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Science Technology

For Super-Tough Spider Silk, Just Add Titanium 53

Posted by ScuttleMonkey
from the i'll-take-my-vest-in-mithril-please dept.
A team of scientists at the Max Planck Institute of Microstructure Physics in Germany has been experimenting with ways to infuse biopolymers with different kinds of metals. Finding some success with their tests on spider silk, the team was able to improve the tensile strength of the fibers, increasing the amount of energy required to break a strand as much as ten times. "Spider silk is not a practical engineering material, but materials scientists are trying to produce artificial fibers that mimic its properties. If they succeed, the result could be super-tough textiles. Knez thinks the technique has more immediate potential for toughening other biomaterials such as collagen. 'Mechanically improving collagen using our technique might open several new possible applications, like artificial tendons.'"
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For Super-Tough Spider Silk, Just Add Titanium

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  • Forget titanium (Score:3, Interesting)

    by HTH NE1 (675604) on Friday May 01, 2009 @07:01PM (#27793861)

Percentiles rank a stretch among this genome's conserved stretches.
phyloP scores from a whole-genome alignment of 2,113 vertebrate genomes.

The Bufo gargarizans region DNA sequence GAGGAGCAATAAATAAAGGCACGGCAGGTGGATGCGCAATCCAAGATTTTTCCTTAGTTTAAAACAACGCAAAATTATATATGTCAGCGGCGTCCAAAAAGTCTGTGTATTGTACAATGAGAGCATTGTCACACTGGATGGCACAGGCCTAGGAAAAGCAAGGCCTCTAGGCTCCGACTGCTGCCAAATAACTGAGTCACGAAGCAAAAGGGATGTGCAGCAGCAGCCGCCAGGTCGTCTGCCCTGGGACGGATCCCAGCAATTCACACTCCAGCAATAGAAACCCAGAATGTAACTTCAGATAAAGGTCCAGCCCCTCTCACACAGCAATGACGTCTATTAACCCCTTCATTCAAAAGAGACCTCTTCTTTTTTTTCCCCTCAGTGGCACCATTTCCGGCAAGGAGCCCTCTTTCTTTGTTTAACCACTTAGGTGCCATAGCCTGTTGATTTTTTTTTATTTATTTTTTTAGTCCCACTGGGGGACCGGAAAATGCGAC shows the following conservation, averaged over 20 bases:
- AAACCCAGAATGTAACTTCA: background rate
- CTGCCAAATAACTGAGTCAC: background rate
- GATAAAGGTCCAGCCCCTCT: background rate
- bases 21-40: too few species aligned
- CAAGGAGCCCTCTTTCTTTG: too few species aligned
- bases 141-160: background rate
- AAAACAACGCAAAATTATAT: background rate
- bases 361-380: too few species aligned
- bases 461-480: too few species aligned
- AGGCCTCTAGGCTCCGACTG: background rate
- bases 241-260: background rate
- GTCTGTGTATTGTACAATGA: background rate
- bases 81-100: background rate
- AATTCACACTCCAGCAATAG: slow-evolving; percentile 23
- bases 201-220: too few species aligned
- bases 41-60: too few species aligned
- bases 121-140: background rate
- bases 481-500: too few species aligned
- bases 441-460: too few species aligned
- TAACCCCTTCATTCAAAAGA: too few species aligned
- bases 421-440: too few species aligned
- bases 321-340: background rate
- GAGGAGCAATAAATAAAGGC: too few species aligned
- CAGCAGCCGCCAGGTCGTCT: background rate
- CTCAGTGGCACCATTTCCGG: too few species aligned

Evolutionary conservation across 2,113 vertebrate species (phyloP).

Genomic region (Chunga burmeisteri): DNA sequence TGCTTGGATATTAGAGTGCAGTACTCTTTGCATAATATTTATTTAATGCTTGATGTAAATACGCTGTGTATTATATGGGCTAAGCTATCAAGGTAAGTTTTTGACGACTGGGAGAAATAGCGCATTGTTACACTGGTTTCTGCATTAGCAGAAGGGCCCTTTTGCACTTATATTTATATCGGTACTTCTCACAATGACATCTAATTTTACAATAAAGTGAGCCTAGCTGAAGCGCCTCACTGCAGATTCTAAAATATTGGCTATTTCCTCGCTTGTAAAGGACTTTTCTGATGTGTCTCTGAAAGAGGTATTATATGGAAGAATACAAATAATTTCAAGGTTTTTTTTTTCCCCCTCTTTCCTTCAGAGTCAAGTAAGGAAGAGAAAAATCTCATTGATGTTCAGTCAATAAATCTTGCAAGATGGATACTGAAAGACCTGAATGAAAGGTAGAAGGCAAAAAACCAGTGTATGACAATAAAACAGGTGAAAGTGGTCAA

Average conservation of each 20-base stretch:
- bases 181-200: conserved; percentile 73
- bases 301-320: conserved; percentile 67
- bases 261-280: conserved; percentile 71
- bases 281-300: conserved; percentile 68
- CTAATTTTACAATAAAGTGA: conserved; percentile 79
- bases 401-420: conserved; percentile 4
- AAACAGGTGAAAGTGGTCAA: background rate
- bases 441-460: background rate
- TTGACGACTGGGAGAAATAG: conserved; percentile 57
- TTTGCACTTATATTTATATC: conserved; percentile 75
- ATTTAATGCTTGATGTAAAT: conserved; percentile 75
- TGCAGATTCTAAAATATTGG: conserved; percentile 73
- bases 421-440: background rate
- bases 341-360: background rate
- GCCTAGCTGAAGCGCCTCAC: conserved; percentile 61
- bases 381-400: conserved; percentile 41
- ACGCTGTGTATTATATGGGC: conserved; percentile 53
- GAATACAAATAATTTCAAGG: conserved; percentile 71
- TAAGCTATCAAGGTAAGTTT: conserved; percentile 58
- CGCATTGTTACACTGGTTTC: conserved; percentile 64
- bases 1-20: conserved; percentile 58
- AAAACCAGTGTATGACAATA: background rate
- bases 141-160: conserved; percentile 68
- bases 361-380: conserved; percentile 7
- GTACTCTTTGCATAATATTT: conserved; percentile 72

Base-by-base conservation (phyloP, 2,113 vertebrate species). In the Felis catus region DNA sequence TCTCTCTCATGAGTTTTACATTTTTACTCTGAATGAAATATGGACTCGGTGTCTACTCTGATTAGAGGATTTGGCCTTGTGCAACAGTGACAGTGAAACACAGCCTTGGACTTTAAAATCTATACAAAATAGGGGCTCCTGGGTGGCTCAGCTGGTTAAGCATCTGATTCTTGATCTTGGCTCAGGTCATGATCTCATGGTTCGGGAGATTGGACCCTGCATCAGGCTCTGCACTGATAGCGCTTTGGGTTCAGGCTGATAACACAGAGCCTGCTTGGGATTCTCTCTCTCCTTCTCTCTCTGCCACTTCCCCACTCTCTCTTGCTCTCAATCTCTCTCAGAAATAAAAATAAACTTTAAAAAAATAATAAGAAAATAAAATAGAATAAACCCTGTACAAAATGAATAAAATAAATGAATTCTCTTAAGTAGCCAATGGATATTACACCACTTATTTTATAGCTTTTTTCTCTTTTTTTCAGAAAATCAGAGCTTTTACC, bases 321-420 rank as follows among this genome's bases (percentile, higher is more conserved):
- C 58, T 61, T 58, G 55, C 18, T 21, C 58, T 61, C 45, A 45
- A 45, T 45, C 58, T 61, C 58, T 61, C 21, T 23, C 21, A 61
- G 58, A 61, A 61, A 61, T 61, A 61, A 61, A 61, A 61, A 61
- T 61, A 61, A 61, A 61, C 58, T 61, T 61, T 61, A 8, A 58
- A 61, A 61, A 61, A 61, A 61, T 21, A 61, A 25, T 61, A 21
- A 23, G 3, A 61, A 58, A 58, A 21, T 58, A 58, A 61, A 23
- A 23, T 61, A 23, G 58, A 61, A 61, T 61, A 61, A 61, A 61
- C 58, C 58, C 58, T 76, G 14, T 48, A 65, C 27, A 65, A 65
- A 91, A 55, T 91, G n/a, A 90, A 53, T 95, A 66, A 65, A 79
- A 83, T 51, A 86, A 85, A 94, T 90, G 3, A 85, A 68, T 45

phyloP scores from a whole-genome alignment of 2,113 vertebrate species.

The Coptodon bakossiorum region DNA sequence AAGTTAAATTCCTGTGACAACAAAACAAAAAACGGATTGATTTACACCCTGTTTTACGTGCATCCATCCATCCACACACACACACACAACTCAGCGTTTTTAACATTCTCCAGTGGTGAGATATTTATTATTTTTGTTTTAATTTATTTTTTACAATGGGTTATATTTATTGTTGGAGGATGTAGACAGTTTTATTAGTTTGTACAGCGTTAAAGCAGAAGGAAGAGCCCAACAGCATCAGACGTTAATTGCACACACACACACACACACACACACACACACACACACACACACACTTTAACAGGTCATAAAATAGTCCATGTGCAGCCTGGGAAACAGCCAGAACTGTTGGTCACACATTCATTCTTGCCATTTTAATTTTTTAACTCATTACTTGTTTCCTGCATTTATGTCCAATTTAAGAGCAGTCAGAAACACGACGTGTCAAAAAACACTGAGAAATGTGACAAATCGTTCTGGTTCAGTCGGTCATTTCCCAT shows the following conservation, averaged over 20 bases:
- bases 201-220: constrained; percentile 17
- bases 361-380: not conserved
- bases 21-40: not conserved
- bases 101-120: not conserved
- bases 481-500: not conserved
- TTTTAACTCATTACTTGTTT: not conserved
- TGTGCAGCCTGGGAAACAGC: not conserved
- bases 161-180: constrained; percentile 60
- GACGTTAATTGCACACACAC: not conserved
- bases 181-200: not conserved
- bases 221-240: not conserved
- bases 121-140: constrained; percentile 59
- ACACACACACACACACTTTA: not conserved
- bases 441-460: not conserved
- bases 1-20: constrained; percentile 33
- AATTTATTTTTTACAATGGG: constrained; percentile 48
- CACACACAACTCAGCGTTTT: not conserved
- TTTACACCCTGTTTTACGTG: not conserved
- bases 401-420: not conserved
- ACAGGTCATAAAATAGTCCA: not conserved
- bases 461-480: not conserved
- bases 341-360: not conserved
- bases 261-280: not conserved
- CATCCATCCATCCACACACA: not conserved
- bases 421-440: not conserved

How about using a coltan [wikipedia.org] alloy instead?

    --John Henry

  • by greyhueofdoubt (1159527) on Friday May 01, 2009 @09:39PM (#27794949) Homepage Journal

    Fyi, there are many differently-colored copper compounds and even more iron compounds. Iron is especially versatile because of its different oxidation states.

    So anyways, TiO2 is white, but it is not something your body could use- it is as inert as glass, basically. simply injecting it into the skin would do nothing except maybe cause some local psoriasis. Getting Ti into the organic side of things would usually require TiCl4, which is colorless, or an ester of Ti (also colorless). TiCl3 is dark red but again, not something your body would be able to do anything with. There simply aren't any biological processes in the body that use Ti.

    The one interesting thing about TiO2 that I can come up with would be that if you covered someone with it and imaged them in UV light, they would be almost completely black, as TiO2 (like zinc oxide) converts UV to heat. And that's why it's used in sunblock.

    If you want to take over the world I'd focus on lighter, more effective body armor and on capturing the hearts and minds of the young people. Your competition is FOX and Pinnacle Armor.

    -b

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